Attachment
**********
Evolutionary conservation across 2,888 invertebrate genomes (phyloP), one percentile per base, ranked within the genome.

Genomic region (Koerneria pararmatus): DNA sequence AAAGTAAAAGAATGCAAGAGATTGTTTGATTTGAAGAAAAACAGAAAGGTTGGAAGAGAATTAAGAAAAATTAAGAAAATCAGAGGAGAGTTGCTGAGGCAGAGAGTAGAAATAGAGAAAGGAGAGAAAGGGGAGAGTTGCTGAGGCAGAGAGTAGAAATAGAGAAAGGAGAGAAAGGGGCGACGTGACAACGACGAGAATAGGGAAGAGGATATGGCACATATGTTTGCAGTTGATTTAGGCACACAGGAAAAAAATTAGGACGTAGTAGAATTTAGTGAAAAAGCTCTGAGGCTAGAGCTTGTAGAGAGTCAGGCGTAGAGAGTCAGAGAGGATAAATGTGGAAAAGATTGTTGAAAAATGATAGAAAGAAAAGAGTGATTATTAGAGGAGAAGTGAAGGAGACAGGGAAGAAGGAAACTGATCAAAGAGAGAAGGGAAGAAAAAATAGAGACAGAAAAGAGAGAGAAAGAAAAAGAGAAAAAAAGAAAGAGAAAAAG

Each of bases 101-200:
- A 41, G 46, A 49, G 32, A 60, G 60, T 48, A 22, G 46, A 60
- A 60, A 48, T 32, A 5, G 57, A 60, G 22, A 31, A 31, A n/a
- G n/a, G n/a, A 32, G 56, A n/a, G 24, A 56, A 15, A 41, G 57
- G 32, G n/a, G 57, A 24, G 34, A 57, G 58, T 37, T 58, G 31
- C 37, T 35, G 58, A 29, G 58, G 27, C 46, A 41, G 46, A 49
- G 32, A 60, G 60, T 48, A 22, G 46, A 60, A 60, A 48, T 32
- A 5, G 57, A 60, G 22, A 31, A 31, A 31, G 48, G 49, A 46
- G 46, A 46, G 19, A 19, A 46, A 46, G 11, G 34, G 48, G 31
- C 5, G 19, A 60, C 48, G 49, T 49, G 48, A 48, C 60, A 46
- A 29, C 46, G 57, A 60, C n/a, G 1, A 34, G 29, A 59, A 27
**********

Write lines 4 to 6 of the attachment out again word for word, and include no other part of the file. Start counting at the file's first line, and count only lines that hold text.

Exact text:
- A 41, G 46, A 49, G 32, A 60, G 60, T 48, A 22, G 46, A 60
- A 60, A 48, T 32, A 5, G 57, A 60, G 22, A 31, A 31, A n/a
- G n/a, G n/a, A 32, G 56, A n/a, G 24, A 56, A 15, A 41, G 57